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A grim introduction to two underground acts - 67%

NausikaDalazBlindaz, September 19th, 2016

"Grim Moonlight Upon Transylvania" is one of very many early cassettes made by Mons Veneris and Forbidden Citadel of Spirits from nearly opposite sides of the planet (Portugal and Australia respectively). It's buried quite deeply in both groups' discographies but it's worth checking out for one song's near-experimental nature and the extreme primitivism of the other.

Mons Veneris leads off with "Vlad Dracul (Lord of Transylvania)", a long creepy atmospheric piece that steals up on you with quietly sinister background noise chitter - just as a real vampire might if s/he's not all that interested in social niceties like "My name is Dracula and I've come to suck your blood" - which becomes a juddery hypnotic drone of tippy-tappy cymbal, buzzy tremolo guitar noise and croaking vocal rasp. The song has a surprising bass groove lending a sinuous quality to the tinny rasping music. The song loops over and over, not changing much apart from increasing in intensity and the vocals appearing to split into a choir of screeching demons until the 8th minute when it all collapses into white noise slash, howling voice and skulking bass moan. This groaning, throbbing instrumental section of the song is the best part and it's worth the rest of the track to sit through.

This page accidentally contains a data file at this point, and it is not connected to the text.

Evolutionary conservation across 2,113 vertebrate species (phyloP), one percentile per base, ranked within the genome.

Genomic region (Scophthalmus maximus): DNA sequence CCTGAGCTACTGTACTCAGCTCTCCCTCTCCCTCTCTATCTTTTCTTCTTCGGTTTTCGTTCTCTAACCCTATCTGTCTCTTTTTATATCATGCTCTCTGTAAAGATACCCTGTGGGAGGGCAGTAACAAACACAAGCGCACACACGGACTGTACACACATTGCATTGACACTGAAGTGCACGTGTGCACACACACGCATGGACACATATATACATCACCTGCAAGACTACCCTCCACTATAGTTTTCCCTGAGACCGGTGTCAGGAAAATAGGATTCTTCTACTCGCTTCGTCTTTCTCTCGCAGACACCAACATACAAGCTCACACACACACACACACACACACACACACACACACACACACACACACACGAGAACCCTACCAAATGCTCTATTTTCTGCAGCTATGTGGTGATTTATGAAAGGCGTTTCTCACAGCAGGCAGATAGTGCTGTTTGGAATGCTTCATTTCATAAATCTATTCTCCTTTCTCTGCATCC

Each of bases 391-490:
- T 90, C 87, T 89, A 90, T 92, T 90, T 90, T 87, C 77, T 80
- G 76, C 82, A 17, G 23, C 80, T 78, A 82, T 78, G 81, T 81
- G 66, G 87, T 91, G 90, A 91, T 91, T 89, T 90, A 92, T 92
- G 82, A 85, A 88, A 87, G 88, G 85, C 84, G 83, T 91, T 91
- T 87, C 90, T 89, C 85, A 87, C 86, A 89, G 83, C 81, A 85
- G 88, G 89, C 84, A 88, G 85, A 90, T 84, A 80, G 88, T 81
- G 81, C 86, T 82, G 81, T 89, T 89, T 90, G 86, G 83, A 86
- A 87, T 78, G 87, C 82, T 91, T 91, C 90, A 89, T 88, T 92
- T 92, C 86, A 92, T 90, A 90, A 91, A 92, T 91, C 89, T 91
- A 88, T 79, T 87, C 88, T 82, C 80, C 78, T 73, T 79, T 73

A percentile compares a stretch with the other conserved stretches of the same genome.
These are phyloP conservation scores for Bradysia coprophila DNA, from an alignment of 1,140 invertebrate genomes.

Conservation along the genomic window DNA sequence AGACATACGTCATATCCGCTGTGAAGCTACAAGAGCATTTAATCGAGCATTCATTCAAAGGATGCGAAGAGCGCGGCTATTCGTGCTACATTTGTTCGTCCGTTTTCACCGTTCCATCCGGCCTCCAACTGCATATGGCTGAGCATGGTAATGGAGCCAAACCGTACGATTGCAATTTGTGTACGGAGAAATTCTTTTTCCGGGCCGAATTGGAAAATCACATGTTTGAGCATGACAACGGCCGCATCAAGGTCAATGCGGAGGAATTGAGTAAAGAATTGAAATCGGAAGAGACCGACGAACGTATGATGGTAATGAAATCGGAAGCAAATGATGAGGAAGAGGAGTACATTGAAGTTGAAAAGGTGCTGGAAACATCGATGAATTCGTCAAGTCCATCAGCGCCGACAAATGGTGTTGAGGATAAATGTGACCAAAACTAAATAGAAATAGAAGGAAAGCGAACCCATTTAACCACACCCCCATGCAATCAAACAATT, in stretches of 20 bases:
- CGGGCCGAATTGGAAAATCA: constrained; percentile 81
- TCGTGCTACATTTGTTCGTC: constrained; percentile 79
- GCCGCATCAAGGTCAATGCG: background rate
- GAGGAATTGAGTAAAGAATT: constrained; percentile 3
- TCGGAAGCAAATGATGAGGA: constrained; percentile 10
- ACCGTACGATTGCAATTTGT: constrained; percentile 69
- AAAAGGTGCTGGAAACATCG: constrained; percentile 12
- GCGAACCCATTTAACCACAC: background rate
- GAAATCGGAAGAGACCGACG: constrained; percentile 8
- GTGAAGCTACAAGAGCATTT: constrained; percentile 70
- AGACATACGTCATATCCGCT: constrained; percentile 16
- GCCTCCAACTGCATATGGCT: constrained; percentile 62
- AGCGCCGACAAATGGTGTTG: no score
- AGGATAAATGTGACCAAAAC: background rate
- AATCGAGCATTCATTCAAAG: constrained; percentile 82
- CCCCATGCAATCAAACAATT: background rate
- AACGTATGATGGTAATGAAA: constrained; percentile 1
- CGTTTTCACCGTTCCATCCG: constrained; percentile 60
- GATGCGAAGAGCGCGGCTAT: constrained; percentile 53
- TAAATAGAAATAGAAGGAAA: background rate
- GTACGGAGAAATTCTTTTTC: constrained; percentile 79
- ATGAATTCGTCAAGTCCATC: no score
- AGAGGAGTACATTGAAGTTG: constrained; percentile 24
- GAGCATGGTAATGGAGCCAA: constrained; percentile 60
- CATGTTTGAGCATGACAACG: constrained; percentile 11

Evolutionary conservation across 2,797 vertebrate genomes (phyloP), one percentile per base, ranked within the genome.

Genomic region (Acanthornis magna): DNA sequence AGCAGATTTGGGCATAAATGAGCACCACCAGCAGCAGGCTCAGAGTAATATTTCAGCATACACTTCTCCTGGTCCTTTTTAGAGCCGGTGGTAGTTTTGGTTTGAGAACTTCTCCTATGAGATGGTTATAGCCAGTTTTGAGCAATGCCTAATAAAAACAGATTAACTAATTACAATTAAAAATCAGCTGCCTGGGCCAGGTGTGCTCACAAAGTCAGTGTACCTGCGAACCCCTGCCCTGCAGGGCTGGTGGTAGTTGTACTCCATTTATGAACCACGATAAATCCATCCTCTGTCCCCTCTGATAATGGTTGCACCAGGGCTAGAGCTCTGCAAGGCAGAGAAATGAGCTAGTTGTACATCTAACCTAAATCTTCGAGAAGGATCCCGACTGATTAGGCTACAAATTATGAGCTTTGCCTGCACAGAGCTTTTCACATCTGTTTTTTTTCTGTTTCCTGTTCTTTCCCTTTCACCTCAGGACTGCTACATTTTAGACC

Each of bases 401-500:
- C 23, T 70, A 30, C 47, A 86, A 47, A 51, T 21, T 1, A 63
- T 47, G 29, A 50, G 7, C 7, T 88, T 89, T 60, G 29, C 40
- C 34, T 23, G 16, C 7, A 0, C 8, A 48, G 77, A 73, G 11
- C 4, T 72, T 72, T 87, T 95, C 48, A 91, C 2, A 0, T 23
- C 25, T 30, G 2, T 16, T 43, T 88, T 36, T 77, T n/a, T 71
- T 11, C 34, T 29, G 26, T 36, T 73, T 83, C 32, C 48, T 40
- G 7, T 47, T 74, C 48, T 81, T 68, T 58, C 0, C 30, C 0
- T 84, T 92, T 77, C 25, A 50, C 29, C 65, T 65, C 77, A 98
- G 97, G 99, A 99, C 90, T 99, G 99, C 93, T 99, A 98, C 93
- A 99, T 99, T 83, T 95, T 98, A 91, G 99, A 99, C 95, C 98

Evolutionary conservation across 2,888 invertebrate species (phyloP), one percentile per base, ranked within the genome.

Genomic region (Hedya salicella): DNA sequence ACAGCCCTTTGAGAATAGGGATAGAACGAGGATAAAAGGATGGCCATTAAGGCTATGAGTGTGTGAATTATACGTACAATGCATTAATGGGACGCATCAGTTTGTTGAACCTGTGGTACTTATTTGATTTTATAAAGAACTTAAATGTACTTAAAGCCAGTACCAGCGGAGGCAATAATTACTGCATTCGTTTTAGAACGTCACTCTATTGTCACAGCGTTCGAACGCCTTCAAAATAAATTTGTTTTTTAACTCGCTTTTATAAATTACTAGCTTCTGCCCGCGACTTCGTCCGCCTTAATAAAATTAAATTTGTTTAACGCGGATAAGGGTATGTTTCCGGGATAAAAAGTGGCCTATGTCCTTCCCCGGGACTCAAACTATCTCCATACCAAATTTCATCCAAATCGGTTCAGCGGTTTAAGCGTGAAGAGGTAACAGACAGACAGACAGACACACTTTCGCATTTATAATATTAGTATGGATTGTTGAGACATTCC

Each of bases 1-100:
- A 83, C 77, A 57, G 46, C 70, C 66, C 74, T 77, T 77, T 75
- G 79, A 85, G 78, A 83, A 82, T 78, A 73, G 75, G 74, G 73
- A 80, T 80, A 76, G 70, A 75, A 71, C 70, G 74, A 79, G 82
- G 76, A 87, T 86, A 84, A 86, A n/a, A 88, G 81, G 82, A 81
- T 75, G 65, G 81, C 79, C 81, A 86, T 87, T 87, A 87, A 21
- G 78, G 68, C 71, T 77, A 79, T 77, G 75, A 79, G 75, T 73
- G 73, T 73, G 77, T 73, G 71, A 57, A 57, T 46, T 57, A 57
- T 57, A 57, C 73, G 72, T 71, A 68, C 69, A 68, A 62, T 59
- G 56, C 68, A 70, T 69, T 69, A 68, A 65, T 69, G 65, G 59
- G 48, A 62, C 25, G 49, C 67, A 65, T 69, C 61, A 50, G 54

Forbidden Citadel of Spirits' "Moonlight Cast Upon Thy Waters of Sorrow" is a raw and punky piece of primitive black metal played on crumbly guitar and biscuit-tin drums, presided over by a demon who obviously got out of the wrong side of bed with a splitting headache. The screaming is something to be heard in the constant complaining. The music bashes away for dear life until the halfway point where it almost collapses with drums trying to get back into a routine and the guitars just hanging repeatedly on one jagged chord. The song settles into a sedate routine before speeding up near the end where the demon gets more animated and agitated, perhaps because his splitting headache is splitting the rest of him.

The cassette is an interesting introduction into two very underground bands if you know absolutely nothing about them. Of course once you investigate more of these two bands' work, you might find you'll be listening to this tape much less to the point it becomes invisible. While both songs are good primitive raw noise BM pieces in their own way, they don't offer anything that's not been heard before and the sound quality is shitty to boot.